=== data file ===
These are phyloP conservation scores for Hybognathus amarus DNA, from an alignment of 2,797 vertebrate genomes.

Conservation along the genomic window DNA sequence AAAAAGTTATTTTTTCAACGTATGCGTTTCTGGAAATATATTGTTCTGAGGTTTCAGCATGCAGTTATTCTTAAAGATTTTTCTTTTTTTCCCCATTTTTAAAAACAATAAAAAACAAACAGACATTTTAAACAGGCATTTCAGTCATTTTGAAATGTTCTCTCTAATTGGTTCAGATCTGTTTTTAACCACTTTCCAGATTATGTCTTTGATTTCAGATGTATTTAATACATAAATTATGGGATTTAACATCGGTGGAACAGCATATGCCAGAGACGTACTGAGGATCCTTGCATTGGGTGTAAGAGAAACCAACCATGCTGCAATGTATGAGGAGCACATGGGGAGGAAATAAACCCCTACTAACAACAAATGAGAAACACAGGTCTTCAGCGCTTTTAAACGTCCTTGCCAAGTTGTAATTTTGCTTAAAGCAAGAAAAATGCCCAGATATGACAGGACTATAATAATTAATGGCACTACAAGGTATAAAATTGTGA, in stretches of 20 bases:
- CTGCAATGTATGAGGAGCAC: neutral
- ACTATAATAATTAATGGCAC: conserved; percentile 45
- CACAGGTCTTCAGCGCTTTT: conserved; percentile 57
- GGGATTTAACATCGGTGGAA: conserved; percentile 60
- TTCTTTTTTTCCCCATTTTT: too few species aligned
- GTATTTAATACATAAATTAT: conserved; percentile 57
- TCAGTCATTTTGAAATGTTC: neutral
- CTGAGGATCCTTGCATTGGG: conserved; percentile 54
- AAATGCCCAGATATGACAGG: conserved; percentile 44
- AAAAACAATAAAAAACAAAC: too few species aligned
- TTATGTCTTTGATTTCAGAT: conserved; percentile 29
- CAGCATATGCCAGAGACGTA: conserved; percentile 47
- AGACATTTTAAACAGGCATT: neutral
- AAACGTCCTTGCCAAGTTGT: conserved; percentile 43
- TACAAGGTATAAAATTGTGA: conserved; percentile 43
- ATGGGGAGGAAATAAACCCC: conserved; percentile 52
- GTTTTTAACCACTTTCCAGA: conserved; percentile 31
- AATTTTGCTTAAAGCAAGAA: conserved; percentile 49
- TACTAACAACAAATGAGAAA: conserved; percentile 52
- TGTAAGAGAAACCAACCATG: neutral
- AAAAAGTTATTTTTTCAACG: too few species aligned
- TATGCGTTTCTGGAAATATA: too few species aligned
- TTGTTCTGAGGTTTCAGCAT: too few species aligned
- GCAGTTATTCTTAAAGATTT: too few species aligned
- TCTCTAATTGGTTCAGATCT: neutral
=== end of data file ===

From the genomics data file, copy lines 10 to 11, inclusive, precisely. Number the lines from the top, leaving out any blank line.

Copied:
- CTGAGGATCCTTGCATTGGG: conserved; percentile 54
- AAATGCCCAGATATGACAGG: conserved; percentile 44